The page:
Djungan and Djabugay artefacts return home
James Cook University has begun a long-term project to repatriate Aboriginal and Torres Strait Islander cultural heritage materials held in the University’s Material Culture Collection.
“The collection was used as a teaching resource from 1975 until 2003, when JCU stopped teaching courses in material culture and curatorial studies,” JCU Vice Chancellor Simon Biggs said.
“Many items were purchased by the University or were donated. There are also a few items that are ‘on loan’ to JCU, having been left with us for safekeeping by family members,” he said.
In 2004 JCU transferred more than 2,000 artefacts from the collection to the Queensland Museum.
“Our judgement now, and the advice from authorities such as the Australian Institute of Aboriginal and Torres Strait Islander Studies, is that the remaining artefacts, where possible, should be returned to the peoples whose heritage they are,” Professor Biggs said.
“Thanks to many years of work by Professor of Anthropology, Rosita Henry, and Trish Barnard – an experienced Indigenous collections manager and curator – items have been identified and catalogued, and contact is being made with relevant people and communities.”
In the first of many handovers, the University returned artefacts to representatives of two Aboriginal communities on Friday (21st October).
JCU returned a boomerang and a stone axe-head to representatives of the Djabugay community, along with six photographic slides that show Dan Coleman making a rainforest sword and a basket at Kuranda.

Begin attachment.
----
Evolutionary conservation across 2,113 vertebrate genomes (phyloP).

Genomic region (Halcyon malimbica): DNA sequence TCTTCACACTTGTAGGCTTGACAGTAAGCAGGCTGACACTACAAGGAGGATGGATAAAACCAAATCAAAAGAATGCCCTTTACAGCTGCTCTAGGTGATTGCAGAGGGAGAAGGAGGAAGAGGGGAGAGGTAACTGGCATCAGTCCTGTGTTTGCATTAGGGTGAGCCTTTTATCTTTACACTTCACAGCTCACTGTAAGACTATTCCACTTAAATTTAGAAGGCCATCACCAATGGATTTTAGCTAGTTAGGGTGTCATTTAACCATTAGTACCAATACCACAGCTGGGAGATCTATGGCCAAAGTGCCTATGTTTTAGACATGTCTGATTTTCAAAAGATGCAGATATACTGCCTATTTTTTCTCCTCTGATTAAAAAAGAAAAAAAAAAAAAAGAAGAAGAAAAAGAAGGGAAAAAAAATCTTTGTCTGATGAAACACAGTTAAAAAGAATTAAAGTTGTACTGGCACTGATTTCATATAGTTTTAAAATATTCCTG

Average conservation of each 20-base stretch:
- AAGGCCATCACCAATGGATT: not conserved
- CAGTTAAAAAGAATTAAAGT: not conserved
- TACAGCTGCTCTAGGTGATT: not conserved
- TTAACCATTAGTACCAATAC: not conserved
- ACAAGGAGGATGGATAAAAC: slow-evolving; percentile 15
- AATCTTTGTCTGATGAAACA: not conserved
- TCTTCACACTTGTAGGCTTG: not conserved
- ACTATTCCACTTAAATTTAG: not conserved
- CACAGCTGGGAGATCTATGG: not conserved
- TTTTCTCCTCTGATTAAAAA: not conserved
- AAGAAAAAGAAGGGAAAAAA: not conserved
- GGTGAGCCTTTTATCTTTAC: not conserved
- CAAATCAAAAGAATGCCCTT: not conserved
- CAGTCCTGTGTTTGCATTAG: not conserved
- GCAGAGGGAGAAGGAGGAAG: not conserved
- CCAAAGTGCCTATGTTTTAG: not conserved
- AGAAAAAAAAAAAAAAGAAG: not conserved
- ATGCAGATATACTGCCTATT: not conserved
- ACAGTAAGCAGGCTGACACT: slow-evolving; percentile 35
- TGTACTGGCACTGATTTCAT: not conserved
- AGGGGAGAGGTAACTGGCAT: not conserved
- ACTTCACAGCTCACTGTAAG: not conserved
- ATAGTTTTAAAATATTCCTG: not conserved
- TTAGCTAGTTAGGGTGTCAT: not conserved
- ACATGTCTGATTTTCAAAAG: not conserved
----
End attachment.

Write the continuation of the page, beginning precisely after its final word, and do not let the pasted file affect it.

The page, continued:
At the same event, representatives of the Djungan community accepted a group of bark paintings which were donated to the Material Culture Collection in 1977 by the Australian Heritage Gallery.
Two of these were painted by Jimmy Junkinburri Archer, who welcomed their return with his daughters, Lesley and Connie Archer. The Archer family were able to identify the remaining paintings as the work of their uncle and brother George Narabullgun Archer.
“It’s a pleasure to hand back these items, knowing they will be welcomed and valued by the communities in which they were created,” Professor Rosita Henry said.
Professor Henry said JCU also holds 61 secret or sacred objects associated with men’s business, and a collection of 24 sensitive photographs of women, which are judged to be women’s business.
“These items are stored in a secure facility, where access is strictly controlled. In line with Queensland’s Aboriginal Cultural Heritage Act 2003, JCU is working on returning these to the appropriate communities or custodians where possible.”
No human remains are included in the JCU Material Culture Collection.
Professor Rosita Henry - email@example.com